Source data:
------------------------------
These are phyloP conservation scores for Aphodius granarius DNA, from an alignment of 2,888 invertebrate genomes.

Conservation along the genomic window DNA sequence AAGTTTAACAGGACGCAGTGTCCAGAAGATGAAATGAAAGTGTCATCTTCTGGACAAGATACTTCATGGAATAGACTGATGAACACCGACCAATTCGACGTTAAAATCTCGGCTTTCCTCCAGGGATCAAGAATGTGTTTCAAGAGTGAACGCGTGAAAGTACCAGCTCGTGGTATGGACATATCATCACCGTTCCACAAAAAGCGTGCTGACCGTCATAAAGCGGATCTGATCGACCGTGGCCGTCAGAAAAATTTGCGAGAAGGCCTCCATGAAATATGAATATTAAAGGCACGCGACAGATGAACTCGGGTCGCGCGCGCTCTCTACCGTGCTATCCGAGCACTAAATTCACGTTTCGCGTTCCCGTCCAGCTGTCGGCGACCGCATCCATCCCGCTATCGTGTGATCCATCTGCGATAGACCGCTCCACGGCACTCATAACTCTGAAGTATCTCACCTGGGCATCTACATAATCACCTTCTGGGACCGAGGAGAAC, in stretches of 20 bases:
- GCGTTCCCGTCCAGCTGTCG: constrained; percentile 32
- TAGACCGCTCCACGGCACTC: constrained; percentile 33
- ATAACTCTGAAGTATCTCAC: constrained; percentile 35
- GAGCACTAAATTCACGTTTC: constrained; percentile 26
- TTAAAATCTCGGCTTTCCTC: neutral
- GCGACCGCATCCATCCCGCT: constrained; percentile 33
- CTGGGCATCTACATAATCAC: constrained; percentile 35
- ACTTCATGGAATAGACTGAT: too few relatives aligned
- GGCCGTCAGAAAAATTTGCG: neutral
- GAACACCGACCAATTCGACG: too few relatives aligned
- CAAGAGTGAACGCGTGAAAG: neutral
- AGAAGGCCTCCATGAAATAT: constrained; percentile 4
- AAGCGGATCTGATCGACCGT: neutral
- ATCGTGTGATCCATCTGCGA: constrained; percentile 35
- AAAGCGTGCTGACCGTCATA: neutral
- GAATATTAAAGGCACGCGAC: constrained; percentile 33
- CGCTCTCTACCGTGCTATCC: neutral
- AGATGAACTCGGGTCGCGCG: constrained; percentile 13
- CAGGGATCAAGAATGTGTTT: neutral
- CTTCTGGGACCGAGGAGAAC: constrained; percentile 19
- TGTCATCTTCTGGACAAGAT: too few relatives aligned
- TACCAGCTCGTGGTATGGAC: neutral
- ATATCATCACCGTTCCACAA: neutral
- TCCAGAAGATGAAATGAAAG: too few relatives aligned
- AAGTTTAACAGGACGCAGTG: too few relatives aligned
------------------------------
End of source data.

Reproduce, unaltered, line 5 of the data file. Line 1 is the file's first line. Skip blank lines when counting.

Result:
- ATAACTCTGAAGTATCTCAC: constrained; percentile 35